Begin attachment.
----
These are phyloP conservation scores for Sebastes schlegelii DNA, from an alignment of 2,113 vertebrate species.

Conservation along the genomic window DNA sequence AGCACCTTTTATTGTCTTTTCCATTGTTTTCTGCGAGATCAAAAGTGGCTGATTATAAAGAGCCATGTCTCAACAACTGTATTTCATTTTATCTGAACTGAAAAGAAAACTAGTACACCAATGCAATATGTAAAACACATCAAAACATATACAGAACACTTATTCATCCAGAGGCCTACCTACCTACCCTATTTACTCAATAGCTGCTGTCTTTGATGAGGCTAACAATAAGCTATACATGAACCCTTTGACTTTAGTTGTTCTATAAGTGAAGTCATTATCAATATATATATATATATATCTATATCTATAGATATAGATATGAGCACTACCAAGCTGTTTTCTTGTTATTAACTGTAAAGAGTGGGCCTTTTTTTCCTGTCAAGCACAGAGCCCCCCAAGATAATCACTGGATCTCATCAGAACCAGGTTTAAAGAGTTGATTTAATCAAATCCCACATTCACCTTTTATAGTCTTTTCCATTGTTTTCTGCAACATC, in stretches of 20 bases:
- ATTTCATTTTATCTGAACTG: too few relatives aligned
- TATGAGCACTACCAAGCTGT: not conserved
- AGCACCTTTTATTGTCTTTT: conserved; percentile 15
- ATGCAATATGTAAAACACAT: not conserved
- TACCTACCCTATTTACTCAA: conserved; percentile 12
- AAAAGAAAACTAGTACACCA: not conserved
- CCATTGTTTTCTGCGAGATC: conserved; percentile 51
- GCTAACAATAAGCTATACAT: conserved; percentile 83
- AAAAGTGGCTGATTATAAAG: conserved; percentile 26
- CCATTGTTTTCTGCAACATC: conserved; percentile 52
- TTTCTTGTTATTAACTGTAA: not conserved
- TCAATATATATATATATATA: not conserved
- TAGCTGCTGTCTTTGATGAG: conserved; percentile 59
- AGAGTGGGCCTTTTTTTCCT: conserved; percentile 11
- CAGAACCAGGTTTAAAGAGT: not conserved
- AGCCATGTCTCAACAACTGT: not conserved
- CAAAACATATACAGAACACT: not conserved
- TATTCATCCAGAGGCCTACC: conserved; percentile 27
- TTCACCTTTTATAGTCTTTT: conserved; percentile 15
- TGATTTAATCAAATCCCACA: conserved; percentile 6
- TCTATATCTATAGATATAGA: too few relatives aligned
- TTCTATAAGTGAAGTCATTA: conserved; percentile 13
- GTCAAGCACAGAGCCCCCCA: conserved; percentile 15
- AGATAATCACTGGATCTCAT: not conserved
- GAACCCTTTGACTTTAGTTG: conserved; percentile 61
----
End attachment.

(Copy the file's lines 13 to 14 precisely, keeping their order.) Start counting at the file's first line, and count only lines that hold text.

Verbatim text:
- TTTCTTGTTATTAACTGTAA: not conserved
- TCAATATATATATATATATA: not conserved